Kinoteka 2015 – Hardcore Disco – Review ****

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There is a certain danger in bringing minimalism into a film. And I am not just talking about the artistic challenge – that’s a different “thing” in itself. The danger is that you openly invite the audience in to think, to add their own interpretation, to participate. It’s a wonderful thing that you create – an artwork that changes from audience member to audience member (and don’t you go telling me that it is in the nature of every work of art to be like this because in some mainstream movies we ALL know that’s not true). But the other result is that you may end up making a squillion different films that you never intended to make in the first place. Director Krzystof Skonieczny places his cinematic influences quite clearly in the film, not only stylistically but with very obvious hints. However, the more I watched Hardcore Disco the less I saw what Skonieczny seemed to want me to see and more of something completely different…

Hardcore Disco is both hard hitting and powerful. It is the story of Marcin, a stranger who, one fine night, erupts into the life of a normal family living a normal life. They are a typical 21st century liberal family; the father earns money, allowing the mother to experiment and “search for herself” in the arts, and their daughter Ola to go out and party, drink and do drugs whenever and wherever she wants. Marcin arrives on the scene and seems to fit right into their lives, despite bringing a certain ‘atmosphere’ with him, born of his tendency to be “not much of a talker” and just, dare I say, a feeling of foreboding. The family accepts his presence as they would do with any friend of Ola’s and Ola is quite happy to hang out with him, however, Marcin is not a regular guy. He is a man with a plan…

I would almost go as far as saying that Marcin is a very clever embodiment of the film itself. They are both silent –  by no means refraining completely from speaking, but doing so only when they need to; they are to the point. In this film, even the nattering of the two parents is there to make a point. It is, all in all, a very efficient film. They both keep their cards quite close to their chests. They don’t give much away until the last, explosive moment. And trust me – they both have several surprises up their sleeves.

There can be no mistake about the film’s message. It is (or at least Marcin is) waging a very personal war on the “overly liberal” family. The daughter who can bring the man she had casual sex with to the breakfast table, the mother who asks this young man how many drugs they did the previous night… Marcin is, for all his hard partying, an old-fashioned guy with a lot of disdain for this lifestyle. Do you know who precisely he reminds me of? Clint Eastwood. In fact, the whole way he erupts into the family’s life and causes deep, painful havoc and masterfully manipulates them all reminds me very clearly of one film in particular which also happens to be my favourite Clint Eastwood film – High Plains Drifter. True, there is no inherent danger against which the stranger unites the family – in fact, the biggest danger the family faces, quite unknowingly, is Marcin himself. But the way he takes the “corrupt” family and makes their life into a living hell (albeit without physically painting anything red), coupled with his cool and distant style,  makes him the perfect Polish, modern Clint Eastwood.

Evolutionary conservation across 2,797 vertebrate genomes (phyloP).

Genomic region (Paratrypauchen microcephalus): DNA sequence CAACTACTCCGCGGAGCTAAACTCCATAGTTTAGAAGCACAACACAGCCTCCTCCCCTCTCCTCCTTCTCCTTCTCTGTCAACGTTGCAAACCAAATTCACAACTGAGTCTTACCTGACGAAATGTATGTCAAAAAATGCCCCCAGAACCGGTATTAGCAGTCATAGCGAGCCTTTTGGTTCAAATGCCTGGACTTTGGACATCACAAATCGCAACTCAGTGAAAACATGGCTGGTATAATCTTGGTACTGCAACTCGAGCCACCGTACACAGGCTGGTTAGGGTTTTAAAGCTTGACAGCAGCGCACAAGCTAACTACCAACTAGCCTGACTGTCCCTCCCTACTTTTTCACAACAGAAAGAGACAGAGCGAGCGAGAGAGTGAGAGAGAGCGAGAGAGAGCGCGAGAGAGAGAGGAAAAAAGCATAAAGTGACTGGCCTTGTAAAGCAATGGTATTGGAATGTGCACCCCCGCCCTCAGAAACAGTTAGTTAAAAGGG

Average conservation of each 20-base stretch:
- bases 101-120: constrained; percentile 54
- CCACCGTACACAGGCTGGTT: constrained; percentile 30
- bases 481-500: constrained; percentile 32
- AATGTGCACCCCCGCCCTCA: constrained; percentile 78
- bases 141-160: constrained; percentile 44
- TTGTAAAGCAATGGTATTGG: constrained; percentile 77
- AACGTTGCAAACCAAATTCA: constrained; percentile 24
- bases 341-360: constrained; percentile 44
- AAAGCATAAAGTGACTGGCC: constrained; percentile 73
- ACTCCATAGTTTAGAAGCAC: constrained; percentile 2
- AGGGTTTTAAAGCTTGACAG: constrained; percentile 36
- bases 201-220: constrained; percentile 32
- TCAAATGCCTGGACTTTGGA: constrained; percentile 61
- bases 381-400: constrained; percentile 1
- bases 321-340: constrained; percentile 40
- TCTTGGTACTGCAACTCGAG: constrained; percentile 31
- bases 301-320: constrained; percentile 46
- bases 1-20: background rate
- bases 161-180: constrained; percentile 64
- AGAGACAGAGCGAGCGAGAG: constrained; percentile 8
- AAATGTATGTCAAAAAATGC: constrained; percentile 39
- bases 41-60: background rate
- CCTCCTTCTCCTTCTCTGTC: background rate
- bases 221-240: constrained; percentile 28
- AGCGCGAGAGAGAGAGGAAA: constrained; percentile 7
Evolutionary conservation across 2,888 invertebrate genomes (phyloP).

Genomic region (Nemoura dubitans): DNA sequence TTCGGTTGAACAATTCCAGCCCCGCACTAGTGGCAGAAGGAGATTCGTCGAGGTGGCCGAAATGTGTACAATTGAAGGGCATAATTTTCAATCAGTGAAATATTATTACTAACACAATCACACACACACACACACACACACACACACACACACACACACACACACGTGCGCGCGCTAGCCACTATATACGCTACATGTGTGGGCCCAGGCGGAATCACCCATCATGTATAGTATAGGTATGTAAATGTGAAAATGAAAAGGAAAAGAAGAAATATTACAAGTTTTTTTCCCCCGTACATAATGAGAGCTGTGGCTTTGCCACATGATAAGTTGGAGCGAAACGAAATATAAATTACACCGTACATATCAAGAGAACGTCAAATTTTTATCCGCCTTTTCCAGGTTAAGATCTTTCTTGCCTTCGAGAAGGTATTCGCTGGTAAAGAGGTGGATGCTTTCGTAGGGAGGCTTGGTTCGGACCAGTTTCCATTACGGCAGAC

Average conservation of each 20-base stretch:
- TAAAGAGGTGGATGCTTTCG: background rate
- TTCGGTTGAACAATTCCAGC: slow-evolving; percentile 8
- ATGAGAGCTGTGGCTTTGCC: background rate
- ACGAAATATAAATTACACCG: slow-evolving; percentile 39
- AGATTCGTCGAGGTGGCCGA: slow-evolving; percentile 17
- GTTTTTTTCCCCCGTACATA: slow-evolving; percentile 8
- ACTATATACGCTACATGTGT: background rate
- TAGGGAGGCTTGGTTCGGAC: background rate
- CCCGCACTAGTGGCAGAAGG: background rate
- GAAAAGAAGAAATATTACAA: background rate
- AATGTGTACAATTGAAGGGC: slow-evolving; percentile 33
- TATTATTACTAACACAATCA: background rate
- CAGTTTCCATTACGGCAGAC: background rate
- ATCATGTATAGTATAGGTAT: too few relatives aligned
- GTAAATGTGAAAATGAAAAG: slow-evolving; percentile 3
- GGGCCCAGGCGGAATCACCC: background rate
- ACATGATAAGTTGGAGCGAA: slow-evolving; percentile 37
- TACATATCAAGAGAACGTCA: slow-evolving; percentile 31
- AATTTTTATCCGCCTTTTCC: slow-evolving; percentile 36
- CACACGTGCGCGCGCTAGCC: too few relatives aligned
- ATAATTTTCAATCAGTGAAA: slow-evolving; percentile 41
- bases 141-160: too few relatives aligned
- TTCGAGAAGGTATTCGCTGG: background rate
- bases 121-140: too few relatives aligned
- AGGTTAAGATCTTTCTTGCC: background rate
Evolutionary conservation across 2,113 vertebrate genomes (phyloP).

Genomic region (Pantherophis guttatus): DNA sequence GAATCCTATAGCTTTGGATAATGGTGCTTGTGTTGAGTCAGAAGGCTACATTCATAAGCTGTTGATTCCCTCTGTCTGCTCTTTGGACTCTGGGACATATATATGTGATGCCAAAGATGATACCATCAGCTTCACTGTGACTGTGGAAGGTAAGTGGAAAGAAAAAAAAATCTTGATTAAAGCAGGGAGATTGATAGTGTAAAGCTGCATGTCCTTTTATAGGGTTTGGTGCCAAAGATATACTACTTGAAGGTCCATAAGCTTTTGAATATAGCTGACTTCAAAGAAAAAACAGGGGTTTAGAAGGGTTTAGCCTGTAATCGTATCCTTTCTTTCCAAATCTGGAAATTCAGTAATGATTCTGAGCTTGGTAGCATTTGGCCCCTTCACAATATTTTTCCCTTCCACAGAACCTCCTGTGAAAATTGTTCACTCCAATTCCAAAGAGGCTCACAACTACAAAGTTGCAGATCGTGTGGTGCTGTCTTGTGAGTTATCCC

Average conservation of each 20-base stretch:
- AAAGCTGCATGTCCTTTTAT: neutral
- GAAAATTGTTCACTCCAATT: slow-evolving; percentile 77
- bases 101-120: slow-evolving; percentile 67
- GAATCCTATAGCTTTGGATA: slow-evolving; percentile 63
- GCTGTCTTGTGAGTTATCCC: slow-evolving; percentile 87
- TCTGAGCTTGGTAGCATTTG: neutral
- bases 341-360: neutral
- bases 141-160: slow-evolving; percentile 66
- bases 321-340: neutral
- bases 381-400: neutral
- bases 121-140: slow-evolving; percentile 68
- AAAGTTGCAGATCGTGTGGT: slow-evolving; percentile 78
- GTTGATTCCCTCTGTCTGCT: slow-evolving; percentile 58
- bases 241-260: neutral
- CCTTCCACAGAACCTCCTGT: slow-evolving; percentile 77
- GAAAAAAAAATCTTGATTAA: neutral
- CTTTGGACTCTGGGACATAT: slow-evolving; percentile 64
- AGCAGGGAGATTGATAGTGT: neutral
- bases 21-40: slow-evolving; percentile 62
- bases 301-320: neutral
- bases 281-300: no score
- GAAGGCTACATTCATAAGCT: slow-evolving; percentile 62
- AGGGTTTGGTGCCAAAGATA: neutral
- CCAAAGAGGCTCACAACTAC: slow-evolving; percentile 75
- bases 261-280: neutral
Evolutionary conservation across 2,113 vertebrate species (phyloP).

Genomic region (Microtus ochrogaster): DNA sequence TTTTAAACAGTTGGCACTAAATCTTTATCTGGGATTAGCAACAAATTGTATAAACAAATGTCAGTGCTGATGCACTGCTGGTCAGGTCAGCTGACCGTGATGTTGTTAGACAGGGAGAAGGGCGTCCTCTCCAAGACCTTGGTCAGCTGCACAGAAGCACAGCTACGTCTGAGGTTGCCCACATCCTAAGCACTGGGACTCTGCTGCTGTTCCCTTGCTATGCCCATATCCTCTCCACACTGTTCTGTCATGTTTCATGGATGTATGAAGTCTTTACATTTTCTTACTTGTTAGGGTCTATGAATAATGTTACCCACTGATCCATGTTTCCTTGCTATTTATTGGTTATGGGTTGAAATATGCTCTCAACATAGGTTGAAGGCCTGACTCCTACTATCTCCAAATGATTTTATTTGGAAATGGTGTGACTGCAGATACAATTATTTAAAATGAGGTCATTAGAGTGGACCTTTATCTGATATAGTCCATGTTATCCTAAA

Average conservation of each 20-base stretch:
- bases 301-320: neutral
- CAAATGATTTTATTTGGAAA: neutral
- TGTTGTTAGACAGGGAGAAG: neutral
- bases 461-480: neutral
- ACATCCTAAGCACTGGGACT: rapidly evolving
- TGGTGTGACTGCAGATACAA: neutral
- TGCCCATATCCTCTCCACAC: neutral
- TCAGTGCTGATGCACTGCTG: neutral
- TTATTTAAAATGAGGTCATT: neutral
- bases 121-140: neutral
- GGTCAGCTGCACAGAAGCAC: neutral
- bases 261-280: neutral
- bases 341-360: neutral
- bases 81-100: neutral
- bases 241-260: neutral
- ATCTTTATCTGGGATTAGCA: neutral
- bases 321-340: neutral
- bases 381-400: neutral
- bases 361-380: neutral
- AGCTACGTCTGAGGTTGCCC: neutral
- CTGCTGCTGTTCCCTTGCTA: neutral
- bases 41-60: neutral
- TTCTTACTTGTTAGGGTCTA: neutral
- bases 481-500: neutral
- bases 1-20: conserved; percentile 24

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Except, that’s not what the film wants to tell us. The allusions, both stylistically and literally, all point to Jim Jarmush – Ola has (rather randomly) a poster of Stranger Than Paradise on her wall and Marcin makes a telling allusion to Permanent Vacation, clearly comparing Ola and her permanent and planless party lifestyle to a state of permanent vacation set in the 21st century. In a funny kind of way Marcin is exactly who Ola wants and needs. In this new generation no pleasure is out of bounds, sex, drugs, rock’n roll, freedom; there is no new emotion to experience on that side of the scale. What is left is to explore is the scale of pain. Ola makes this clear on a theoretical level at the beginning of the film, saying, given the choice, she would want to burn to death because “pain makes it interesting, it fucks with the senses”.  In this sense, the film becomes a very interesting and novel take on a sado-masochistic relationship, even though – and I need to phrase this carefully – we are deprived of Ola’s final reaction to Marcin’s exploits. Then again, some horrors are best left to the imagination to have their full effect…

Hardcore Disco sets a town of brooding and foreboding from the outset and the tension does not miss a beat or loosen its stranglehold all the way through the film. You may find it slightly stylised. You may find the lack of explanations unsettling and unfamiliar. But I would argue that this is what makes the film such a strong experience…

 

Kinoteka is on until 29th May in several London venues. More information at http://kinoteka.org.uk/

A native of Istanbul, Turkey, Sedef moved to London three years ago to get her MA in Film Studies and never quite got round to going back home. As she once worked in a DVD company and watched films for a living, she started a personal blog (essiespeaks.blogspot.com) as a short answer to being constantly asked “watched anything interesting recently?” and loved blogging so much she just kept typing . She is the biggest Tarantino fan she knows and would be unable to choose a single film of his as a favourite.